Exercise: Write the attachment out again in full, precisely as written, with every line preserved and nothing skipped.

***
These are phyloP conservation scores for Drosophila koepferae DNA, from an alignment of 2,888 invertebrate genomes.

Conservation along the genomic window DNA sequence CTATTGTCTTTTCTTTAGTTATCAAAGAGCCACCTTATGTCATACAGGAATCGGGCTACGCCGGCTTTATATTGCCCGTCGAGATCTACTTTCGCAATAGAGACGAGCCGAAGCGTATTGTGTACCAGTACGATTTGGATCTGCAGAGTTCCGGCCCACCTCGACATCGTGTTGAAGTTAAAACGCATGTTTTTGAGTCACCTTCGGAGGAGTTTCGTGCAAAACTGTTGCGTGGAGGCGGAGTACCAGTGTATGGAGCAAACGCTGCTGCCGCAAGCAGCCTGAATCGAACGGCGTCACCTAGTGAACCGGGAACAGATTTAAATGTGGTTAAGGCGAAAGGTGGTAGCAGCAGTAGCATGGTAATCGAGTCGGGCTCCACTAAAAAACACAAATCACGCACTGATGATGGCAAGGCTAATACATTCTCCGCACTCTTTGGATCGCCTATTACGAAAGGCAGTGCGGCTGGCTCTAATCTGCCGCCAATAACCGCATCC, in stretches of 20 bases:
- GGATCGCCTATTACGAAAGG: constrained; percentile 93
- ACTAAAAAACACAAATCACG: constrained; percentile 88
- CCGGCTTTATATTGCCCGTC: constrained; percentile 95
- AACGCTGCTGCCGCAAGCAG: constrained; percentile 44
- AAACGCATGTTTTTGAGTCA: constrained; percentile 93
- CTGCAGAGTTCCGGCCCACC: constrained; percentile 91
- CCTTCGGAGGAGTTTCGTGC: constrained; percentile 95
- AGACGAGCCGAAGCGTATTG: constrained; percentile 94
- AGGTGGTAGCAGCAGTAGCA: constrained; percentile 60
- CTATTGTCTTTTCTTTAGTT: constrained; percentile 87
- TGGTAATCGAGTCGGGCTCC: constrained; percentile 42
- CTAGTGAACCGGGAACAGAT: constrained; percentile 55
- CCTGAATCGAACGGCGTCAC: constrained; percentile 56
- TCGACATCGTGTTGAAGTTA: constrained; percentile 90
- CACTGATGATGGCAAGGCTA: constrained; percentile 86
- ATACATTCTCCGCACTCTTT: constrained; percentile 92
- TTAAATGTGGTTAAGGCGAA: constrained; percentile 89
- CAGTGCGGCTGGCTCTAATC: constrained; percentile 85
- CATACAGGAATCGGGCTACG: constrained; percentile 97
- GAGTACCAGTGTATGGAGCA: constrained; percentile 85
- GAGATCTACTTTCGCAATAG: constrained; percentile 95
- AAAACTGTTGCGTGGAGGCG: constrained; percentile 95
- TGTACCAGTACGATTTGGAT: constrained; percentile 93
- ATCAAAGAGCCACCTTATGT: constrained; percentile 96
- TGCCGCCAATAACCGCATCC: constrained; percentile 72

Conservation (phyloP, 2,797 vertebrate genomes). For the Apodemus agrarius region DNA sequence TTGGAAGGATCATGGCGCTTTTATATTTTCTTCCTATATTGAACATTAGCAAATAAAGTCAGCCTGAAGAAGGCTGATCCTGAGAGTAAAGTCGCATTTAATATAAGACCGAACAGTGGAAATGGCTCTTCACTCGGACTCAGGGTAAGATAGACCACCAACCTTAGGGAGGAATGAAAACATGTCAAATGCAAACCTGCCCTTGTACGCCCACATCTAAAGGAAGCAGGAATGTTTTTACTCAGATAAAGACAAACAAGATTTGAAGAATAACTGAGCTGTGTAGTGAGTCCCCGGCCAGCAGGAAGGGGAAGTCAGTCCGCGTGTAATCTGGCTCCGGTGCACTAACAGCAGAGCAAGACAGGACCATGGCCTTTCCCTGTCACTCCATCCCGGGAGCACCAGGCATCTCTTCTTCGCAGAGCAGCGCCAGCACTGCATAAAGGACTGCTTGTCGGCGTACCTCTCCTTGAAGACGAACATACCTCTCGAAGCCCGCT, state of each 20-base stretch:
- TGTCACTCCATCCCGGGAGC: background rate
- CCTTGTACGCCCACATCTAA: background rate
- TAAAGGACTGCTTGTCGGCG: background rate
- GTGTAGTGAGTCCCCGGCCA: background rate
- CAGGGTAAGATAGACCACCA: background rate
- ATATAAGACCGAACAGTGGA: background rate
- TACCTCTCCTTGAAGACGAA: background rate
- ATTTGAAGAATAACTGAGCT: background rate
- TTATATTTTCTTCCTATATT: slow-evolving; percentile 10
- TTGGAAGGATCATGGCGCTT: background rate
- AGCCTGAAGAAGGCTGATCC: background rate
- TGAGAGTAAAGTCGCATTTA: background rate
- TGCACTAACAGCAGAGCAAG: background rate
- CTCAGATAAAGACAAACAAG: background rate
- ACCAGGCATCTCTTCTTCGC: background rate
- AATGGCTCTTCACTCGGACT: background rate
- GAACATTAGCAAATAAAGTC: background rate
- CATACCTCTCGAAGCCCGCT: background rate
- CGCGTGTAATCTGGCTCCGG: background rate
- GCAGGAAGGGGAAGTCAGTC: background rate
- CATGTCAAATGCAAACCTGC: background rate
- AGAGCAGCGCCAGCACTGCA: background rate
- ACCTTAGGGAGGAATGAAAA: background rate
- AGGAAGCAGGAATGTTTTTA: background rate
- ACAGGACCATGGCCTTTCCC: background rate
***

These are phyloP conservation scores for Drosophila koepferae DNA, from an alignment of 2,888 invertebrate genomes.

Conservation along the genomic window DNA sequence CTATTGTCTTTTCTTTAGTTATCAAAGAGCCACCTTATGTCATACAGGAATCGGGCTACGCCGGCTTTATATTGCCCGTCGAGATCTACTTTCGCAATAGAGACGAGCCGAAGCGTATTGTGTACCAGTACGATTTGGATCTGCAGAGTTCCGGCCCACCTCGACATCGTGTTGAAGTTAAAACGCATGTTTTTGAGTCACCTTCGGAGGAGTTTCGTGCAAAACTGTTGCGTGGAGGCGGAGTACCAGTGTATGGAGCAAACGCTGCTGCCGCAAGCAGCCTGAATCGAACGGCGTCACCTAGTGAACCGGGAACAGATTTAAATGTGGTTAAGGCGAAAGGTGGTAGCAGCAGTAGCATGGTAATCGAGTCGGGCTCCACTAAAAAACACAAATCACGCACTGATGATGGCAAGGCTAATACATTCTCCGCACTCTTTGGATCGCCTATTACGAAAGGCAGTGCGGCTGGCTCTAATCTGCCGCCAATAACCGCATCC, in stretches of 20 bases:
- GGATCGCCTATTACGAAAGG: constrained; percentile 93
- ACTAAAAAACACAAATCACG: constrained; percentile 88
- CCGGCTTTATATTGCCCGTC: constrained; percentile 95
- AACGCTGCTGCCGCAAGCAG: constrained; percentile 44
- AAACGCATGTTTTTGAGTCA: constrained; percentile 93
- CTGCAGAGTTCCGGCCCACC: constrained; percentile 91
- CCTTCGGAGGAGTTTCGTGC: constrained; percentile 95
- AGACGAGCCGAAGCGTATTG: constrained; percentile 94
- AGGTGGTAGCAGCAGTAGCA: constrained; percentile 60
- CTATTGTCTTTTCTTTAGTT: constrained; percentile 87
- TGGTAATCGAGTCGGGCTCC: constrained; percentile 42
- CTAGTGAACCGGGAACAGAT: constrained; percentile 55
- CCTGAATCGAACGGCGTCAC: constrained; percentile 56
- TCGACATCGTGTTGAAGTTA: constrained; percentile 90
- CACTGATGATGGCAAGGCTA: constrained; percentile 86
- ATACATTCTCCGCACTCTTT: constrained; percentile 92
- TTAAATGTGGTTAAGGCGAA: constrained; percentile 89
- CAGTGCGGCTGGCTCTAATC: constrained; percentile 85
- CATACAGGAATCGGGCTACG: constrained; percentile 97
- GAGTACCAGTGTATGGAGCA: constrained; percentile 85
- GAGATCTACTTTCGCAATAG: constrained; percentile 95
- AAAACTGTTGCGTGGAGGCG: constrained; percentile 95
- TGTACCAGTACGATTTGGAT: constrained; percentile 93
- ATCAAAGAGCCACCTTATGT: constrained; percentile 96
- TGCCGCCAATAACCGCATCC: constrained; percentile 72

Conservation (phyloP, 2,797 vertebrate genomes). For the Apodemus agrarius region DNA sequence TTGGAAGGATCATGGCGCTTTTATATTTTCTTCCTATATTGAACATTAGCAAATAAAGTCAGCCTGAAGAAGGCTGATCCTGAGAGTAAAGTCGCATTTAATATAAGACCGAACAGTGGAAATGGCTCTTCACTCGGACTCAGGGTAAGATAGACCACCAACCTTAGGGAGGAATGAAAACATGTCAAATGCAAACCTGCCCTTGTACGCCCACATCTAAAGGAAGCAGGAATGTTTTTACTCAGATAAAGACAAACAAGATTTGAAGAATAACTGAGCTGTGTAGTGAGTCCCCGGCCAGCAGGAAGGGGAAGTCAGTCCGCGTGTAATCTGGCTCCGGTGCACTAACAGCAGAGCAAGACAGGACCATGGCCTTTCCCTGTCACTCCATCCCGGGAGCACCAGGCATCTCTTCTTCGCAGAGCAGCGCCAGCACTGCATAAAGGACTGCTTGTCGGCGTACCTCTCCTTGAAGACGAACATACCTCTCGAAGCCCGCT, state of each 20-base stretch:
- TGTCACTCCATCCCGGGAGC: background rate
- CCTTGTACGCCCACATCTAA: background rate
- TAAAGGACTGCTTGTCGGCG: background rate
- GTGTAGTGAGTCCCCGGCCA: background rate
- CAGGGTAAGATAGACCACCA: background rate
- ATATAAGACCGAACAGTGGA: background rate
- TACCTCTCCTTGAAGACGAA: background rate
- ATTTGAAGAATAACTGAGCT: background rate
- TTATATTTTCTTCCTATATT: slow-evolving; percentile 10
- TTGGAAGGATCATGGCGCTT: background rate
- AGCCTGAAGAAGGCTGATCC: background rate
- TGAGAGTAAAGTCGCATTTA: background rate
- TGCACTAACAGCAGAGCAAG: background rate
- CTCAGATAAAGACAAACAAG: background rate
- ACCAGGCATCTCTTCTTCGC: background rate
- AATGGCTCTTCACTCGGACT: background rate
- GAACATTAGCAAATAAAGTC: background rate
- CATACCTCTCGAAGCCCGCT: background rate
- CGCGTGTAATCTGGCTCCGG: background rate
- GCAGGAAGGGGAAGTCAGTC: background rate
- CATGTCAAATGCAAACCTGC: background rate
- AGAGCAGCGCCAGCACTGCA: background rate
- ACCTTAGGGAGGAATGAAAA: background rate
- AGGAAGCAGGAATGTTTTTA: background rate
- ACAGGACCATGGCCTTTCCC: background rate